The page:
zambian disabled=

Julius Siamate is from Mukuni Village, a large traditional village near Livingstone where wood carvers have been working since the 1300s. Julius lost both of his parents to AIDS at 17 years old. He has struggled with severely clubbed feet all his life. Unable to wear shoes, this shy boy rarely attends school. The Mukuni community did not trust hospitals or the big city six hours away and discouraged him from going with Sr. Agnes of the Mama Bakhita Center. Nonetheless, his first foot was repaired and he is scheduled for the second operation next month. He has resumed his education at Mukuni Basic School.

zambian disabled=

George Chilwalo grew up being teased by his peers because one of his legs was shorter than the other.

George was assessed at the Mama Bakhita Center and taken to Lusaka where he was fitted for a raised

shoe. This simple solution allowed George to play normally and he is back in school.

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A Home for Holliness Moomba

by Marsha Winsryg

Zambian woman works for a home

Holliness in front of hand made cement blocks

Holliness lost 4 family members last January when a drunk driver crashed into the house they were renting in Livingstone, Zambia. No charges were ever filed against the driver, who, no doubt, paid his way out of certain conviction.

Her late mother, a charcoal vendor, had managed to save enough money to buy a small plot of land outside of town. So Holliness and her sisters moved out to the land, and with $500 from the AACDP built a temporary house, seen in the back of the photo. Holliness continued to work as a charcoal vendor, as her mother before her, enabling two of her sisters to continue in school. And now, they are fabricating cement bricks to built a permanent house.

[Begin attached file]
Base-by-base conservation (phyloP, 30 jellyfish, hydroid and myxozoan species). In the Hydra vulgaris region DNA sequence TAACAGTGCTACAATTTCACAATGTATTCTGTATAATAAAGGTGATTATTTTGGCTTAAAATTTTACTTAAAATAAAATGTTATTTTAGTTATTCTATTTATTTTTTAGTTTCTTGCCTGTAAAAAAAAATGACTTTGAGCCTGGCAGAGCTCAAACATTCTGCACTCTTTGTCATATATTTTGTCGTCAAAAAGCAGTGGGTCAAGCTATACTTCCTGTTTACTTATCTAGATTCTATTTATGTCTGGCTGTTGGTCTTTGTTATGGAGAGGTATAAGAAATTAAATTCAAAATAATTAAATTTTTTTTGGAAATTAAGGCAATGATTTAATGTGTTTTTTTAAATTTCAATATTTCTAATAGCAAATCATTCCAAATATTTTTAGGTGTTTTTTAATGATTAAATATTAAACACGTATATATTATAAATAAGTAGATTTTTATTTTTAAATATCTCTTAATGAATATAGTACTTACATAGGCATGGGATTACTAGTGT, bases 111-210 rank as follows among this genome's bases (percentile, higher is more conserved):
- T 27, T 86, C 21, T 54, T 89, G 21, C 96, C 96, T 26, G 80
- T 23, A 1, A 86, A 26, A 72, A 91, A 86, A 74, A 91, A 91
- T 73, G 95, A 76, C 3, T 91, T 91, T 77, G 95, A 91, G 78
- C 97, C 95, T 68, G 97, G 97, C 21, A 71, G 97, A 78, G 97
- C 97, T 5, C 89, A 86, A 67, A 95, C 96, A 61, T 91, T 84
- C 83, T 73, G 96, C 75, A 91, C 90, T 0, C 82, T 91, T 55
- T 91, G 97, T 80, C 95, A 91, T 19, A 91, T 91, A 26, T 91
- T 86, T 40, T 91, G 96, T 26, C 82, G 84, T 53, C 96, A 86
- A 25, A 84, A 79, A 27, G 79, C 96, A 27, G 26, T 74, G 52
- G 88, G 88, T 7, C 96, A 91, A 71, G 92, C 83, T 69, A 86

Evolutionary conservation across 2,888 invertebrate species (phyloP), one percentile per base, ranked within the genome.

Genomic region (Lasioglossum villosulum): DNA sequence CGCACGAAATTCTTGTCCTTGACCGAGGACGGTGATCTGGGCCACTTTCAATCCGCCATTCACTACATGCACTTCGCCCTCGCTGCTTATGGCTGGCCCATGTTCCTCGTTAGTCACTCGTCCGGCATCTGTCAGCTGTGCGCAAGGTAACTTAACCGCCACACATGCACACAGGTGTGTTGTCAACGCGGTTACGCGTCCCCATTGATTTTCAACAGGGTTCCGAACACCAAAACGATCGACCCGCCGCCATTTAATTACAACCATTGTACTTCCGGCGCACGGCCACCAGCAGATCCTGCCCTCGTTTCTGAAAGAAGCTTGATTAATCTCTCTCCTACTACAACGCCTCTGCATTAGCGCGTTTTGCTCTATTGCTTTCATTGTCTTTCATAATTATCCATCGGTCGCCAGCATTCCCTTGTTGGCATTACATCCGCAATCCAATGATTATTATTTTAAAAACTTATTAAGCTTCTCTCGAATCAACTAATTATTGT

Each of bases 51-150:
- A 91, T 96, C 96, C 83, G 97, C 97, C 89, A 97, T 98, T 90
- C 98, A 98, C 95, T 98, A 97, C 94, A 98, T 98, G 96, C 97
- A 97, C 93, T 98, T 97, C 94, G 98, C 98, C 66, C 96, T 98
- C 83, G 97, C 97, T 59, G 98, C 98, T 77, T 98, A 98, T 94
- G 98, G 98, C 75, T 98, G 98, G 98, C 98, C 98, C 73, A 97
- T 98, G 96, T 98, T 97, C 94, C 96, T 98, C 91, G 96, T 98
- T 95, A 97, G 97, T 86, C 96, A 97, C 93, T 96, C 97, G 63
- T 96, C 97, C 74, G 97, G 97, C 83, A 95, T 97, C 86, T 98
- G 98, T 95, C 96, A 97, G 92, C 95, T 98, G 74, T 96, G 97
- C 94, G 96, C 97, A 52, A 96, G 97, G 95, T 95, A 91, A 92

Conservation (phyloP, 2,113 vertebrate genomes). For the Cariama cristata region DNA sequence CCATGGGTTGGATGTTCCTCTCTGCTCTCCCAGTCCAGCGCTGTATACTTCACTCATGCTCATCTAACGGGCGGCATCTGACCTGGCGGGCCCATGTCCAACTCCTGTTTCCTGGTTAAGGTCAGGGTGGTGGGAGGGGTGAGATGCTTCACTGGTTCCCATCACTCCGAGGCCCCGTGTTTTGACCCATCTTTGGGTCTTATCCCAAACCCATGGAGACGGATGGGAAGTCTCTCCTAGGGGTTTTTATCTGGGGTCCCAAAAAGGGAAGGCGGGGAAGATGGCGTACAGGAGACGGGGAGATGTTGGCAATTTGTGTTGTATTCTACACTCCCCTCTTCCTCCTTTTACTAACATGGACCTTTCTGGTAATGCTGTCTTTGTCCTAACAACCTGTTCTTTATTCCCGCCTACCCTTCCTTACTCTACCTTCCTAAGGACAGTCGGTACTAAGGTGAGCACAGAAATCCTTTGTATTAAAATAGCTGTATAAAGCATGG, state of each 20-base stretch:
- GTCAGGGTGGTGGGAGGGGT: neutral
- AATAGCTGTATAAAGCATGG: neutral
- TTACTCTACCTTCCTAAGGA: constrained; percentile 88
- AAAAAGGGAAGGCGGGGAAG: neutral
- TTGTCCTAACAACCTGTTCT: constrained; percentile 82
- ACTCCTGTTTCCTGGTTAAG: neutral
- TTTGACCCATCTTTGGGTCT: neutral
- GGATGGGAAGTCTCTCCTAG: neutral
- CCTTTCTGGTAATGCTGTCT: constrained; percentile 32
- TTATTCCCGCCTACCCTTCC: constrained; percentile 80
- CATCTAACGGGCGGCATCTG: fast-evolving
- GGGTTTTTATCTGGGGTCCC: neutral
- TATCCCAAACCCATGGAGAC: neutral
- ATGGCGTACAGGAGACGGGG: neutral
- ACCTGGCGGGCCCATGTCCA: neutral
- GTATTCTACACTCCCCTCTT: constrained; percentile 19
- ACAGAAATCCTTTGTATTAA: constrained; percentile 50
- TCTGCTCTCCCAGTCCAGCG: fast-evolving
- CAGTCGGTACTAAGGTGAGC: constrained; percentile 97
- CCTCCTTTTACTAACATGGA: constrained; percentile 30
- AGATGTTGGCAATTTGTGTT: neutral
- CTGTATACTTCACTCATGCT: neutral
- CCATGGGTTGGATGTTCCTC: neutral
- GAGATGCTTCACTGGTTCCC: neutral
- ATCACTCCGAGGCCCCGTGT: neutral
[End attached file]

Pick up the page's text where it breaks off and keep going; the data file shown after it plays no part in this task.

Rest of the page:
What spirit in the face of such terrible adversity.

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Zambian women working for Zambian women and children

Franciscan Sisters Dedicate to Education, Healing and Empowerment

The African Artists Community Development Project, my small non-profit, has been sending money to the Mama Bakhita Center for Disabled Children for nine years and I have visited them four times. Each time I come away with a sense of what it means to serve your community as a way of life.

“A Franciscan Sister is committed to evangelising God’s people through education,healing and empowering. She serves the vulnerable, aware especially of the needs of women and girls.”

The Sisters I have met through the years, beginning with the late and beloved Sister Michael Lungu, have inspired me with their calm and tenacious devotion to the neediest people. At the Mama Bakhita Center live four of these women. Sister Agnes is the head and oversees the operation of the Center, with it’s school and theraputic programs. Sister Francesca is a trained physiotherapist and works with the children there. Sister Gwendolyn spends each day at the AIDS clinic run by the larger group, the Little Sisters of Saint Francis. And Sister Bernadette keeps the books for them.

Other Sisters in the same area run a day care center, a school lunch program for the highschool, a sex workers support group that assists with vocational training  and medical attention for those who want it. These are Zambian women, not missionaries from another country, who quietly work to support their world.

So we work to support them.